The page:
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Title: From school to work via the colleges of technology in Oman: how can the preparation for this transition be streamlined at Ibri CT with reference to globalisation?
Authors: Brummer, Lynette Lancaster
Supervisors: Goodwin, John
O'Connor, Henrietta
Award date: 1-Jun-2013
Presented at: University of Leicester
Abstract: This study explores how tertiary education supports and prepares students to take up a career today. The research question is: How can the preparation for the transition from school to work be streamlined at Ibri College of Technology with reference to globalisation? Classroom-based practices were considered in this case study in Oman, to establish how the objectives of stakeholders can be met in pursuit of their goals, within the set curriculum and culture. The objectives were to: • Interpret and evaluate the respondents' responses to the research-instruments appropriate to existing literature and current employer demands; • explore perceptions of educational activities considering cultural diversity; and • provide guidelines for streamlining the transition. It is concluded from the didactic triangle that the better lecturers are prepared to comply with expectations of the students and curricula, the more positively learner achievement is impacted at college. Continuously updating the curricula embraces global occupational requirements as well as didactic goals. This theory applies equally to all the stakeholders and influences how students eventually manage modern workplace demands. Prioritising structured communication practices alongside EFL and technology as skills, support school to work transitions in tandem with the adolescents' progression towards adulthood. The value of this study lies in its contribution to the body of knowledge on this complicated transition in Oman. The findings and conclusions assist instructors as well as their students whose transition from school to work can subsequently be streamlined. It also sustains economic and social occupational processes, in the Sultanate and globally, now and in the future.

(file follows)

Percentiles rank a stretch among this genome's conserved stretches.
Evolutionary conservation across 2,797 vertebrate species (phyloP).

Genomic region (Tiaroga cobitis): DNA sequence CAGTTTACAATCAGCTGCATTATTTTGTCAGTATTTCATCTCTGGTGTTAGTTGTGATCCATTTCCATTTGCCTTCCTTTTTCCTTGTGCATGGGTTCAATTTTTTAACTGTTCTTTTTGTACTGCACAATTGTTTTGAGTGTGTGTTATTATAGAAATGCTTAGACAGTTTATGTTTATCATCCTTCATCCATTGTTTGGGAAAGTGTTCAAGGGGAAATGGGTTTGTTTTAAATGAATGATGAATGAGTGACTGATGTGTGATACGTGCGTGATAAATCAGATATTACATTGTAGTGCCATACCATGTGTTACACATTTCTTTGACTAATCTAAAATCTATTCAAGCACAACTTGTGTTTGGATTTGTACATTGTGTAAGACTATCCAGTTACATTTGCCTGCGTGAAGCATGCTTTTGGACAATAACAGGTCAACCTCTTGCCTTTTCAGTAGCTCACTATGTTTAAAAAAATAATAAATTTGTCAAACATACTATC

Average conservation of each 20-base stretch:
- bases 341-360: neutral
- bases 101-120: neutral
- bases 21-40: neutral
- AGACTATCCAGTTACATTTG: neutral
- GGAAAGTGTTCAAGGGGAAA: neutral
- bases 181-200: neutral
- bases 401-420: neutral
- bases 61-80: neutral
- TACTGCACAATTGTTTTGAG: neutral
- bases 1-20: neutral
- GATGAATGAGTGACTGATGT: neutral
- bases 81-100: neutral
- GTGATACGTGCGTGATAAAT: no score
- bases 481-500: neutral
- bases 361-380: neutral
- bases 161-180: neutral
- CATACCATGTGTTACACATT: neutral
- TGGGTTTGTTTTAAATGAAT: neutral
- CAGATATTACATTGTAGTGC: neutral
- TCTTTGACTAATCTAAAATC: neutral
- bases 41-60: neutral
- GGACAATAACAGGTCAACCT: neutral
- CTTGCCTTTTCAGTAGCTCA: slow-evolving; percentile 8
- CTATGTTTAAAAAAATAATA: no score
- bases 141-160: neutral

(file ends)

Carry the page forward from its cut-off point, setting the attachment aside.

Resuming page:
Type: Thesis
Level: Doctoral
Qualification: DSocSci
Rights: Copyright © the author. All rights reserved.
Appears in Collections:Theses, Centre for Labour Market Studies
Leicester Theses

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